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bpbullit Sat. 20 Mar. 2004 partly sunny 82°   727-898-7451 Room # 272 A

Welcome back to Billy's Page.Today is Day +16 on Billy's BMT calendar, and it is also Billy's Mom's (my Wife...*wink*) Birthday! Happy Birthday SweetHeart! We Love You!

I will see you'all later for Billy's Update !

Later it is ! Dr. Petrovic is "Amazed" at Billy's progress, and is "very pleased" with how well Billy's "New Immune System" is responding, and rebuilding. Todays Counts are: WBC @ 1.00, RBC @ 3.08, Hemoglobin @ 8.8, platelets @ 37,000. Billy will most likely need a platelet transfusion every other day or so, to keep his platelet counts up over 20,000, and will probably get a red blood transfusion once a week to keep his Hemoglobin up as well. When Billy's counts remain stable, the transfusions will end *wink*. Billy once again has an ANC count, and it is 640. The higher the ANC count, the better Billy's immune system is to fight for itself. We look for an ANC of at least 1500. Yes, Billy's WBC has more than doubled once again, and everyone involved in Billy's BMT process is just so excited at this response, as are we *wink*. Billy is experiencing some pain, and discomfort in his hips because of the G-CSF (neupogen). Billy's bone marrow is working "double time" in the white blood cell production, and it can be quite bothersome. Billy did ask for some pain medication to ease the pain some, this was the first time Billy asked for pain medication since the BMT process began over 4 weeks ago *wink*.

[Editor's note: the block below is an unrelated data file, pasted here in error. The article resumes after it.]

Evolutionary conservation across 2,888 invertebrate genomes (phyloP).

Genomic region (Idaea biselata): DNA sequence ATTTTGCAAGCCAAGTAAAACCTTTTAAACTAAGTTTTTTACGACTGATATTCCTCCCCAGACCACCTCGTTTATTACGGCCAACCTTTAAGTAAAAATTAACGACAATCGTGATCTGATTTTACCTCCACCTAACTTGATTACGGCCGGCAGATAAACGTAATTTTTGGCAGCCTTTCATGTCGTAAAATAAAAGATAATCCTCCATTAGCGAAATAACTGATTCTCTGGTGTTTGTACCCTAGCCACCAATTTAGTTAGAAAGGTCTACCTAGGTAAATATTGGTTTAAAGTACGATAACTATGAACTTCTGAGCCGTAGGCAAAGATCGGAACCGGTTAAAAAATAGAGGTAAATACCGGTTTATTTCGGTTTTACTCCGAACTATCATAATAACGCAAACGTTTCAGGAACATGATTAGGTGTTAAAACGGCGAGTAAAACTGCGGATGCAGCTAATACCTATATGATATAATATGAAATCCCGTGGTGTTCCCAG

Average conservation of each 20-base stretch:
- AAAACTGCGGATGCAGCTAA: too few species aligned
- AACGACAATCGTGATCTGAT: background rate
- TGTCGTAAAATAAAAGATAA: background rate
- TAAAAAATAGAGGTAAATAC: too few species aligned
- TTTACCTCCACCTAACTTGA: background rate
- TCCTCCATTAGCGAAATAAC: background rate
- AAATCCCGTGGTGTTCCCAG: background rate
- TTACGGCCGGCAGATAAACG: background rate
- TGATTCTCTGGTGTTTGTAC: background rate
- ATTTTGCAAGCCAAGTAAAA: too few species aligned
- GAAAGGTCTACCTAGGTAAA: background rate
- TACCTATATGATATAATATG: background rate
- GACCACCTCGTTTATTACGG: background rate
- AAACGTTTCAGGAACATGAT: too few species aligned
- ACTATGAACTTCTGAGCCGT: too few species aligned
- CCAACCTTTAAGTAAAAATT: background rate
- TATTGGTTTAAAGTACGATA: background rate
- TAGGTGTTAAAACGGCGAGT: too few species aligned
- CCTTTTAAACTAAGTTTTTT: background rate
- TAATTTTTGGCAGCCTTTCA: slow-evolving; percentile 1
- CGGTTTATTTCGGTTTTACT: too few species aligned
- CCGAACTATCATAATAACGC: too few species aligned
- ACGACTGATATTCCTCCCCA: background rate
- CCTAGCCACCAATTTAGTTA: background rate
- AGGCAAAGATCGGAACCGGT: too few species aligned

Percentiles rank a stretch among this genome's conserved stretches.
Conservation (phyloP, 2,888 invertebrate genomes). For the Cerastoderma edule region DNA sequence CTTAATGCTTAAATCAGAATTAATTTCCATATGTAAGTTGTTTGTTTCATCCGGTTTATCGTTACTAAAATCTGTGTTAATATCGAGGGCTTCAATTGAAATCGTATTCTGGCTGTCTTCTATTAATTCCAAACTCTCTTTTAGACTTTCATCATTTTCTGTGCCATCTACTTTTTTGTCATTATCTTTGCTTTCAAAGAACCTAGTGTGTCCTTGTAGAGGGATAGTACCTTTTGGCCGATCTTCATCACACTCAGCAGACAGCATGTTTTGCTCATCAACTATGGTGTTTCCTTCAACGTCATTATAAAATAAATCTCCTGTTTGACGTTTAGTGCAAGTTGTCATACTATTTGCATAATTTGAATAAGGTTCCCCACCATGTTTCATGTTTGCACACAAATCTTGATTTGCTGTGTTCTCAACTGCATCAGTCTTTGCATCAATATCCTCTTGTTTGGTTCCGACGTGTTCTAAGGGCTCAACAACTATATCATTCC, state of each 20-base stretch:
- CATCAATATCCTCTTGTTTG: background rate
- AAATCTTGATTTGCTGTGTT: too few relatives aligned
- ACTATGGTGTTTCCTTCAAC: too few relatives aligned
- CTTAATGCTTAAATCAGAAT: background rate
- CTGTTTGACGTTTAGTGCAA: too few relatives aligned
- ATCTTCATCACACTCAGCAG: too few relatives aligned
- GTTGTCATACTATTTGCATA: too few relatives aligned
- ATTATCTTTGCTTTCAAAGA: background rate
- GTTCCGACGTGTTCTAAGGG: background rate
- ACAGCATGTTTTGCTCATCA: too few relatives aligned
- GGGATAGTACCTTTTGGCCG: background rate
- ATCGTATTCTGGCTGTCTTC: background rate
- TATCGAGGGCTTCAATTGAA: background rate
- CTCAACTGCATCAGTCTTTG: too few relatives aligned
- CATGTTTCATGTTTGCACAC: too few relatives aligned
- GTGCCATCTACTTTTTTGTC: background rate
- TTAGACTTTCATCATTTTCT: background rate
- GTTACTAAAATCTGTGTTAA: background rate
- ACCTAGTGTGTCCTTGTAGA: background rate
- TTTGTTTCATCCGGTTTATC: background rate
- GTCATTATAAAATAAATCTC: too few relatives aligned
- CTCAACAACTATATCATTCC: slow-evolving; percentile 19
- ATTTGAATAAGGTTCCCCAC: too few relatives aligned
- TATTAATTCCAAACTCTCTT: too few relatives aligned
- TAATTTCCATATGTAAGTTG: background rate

We would like to thank Maurine E., for the card Billy received today, We miss you too*wink*. Also, thank you to Uncle Tom and Aunt Vanessa for the card & gift Billy received today, it will surly come in handy when Billy is released to go home in a few weeks! Thank you, once again to Mary and family, from the "Soo" for the card billy received today, and thank you once again *wink* for your phone call, it was nice to talk to you again. Thank you once again to Gail L., from Alabama, for the card Billy received today. A very "Special" Thank you to Peggy S. for the package Billy received today containing all the "Diva" cards, as well as a copy of Billy's Star Chronicle! Now Billy can see them all from his Hospital bed! Please Thank the "Diva's" for us, OK!
We would also like to Thank Mrs. Govin and "our Southside Family", for all the cards Billy received today from Mrs. Gecans Math class ! Yes, Billy does know quite a few of the Kids, and misses you all!
Please Pray for Billy.........................
bpbullit Sun. 21 Mar. 2004 sunny 83°
Welcome back to Billy's Page.Today is Day +17 on Billy's BMT calendar. What a Beautiful day here in west central Florida. Sunshine, low humidity, and a WBC of 3.36! Yes, Billy's white blood cell count TRIPPLED again!, and no sign of fever! To see a jump like this over night, you would think Billy spiked a fever. That was not the case, Billy's body is responding to the G-CSF (neupogen), and producing HEALTHY white blood cells. Although Billy's counts are still quite low, they are trying to hold steady. RBC @ 3.05, Hemoglobin @ 8.6, platelets @ 26,000. Billy's ANC is at an incredible 2150!!

Once again I'll point to the "NORMAL" blood count levels, which are:
WBC: 4.0 - 10.5
RBC: 4.20 - 5.60
Hemoglobin: 12.5 - 16.1
Platelets: 150.000 - 450.000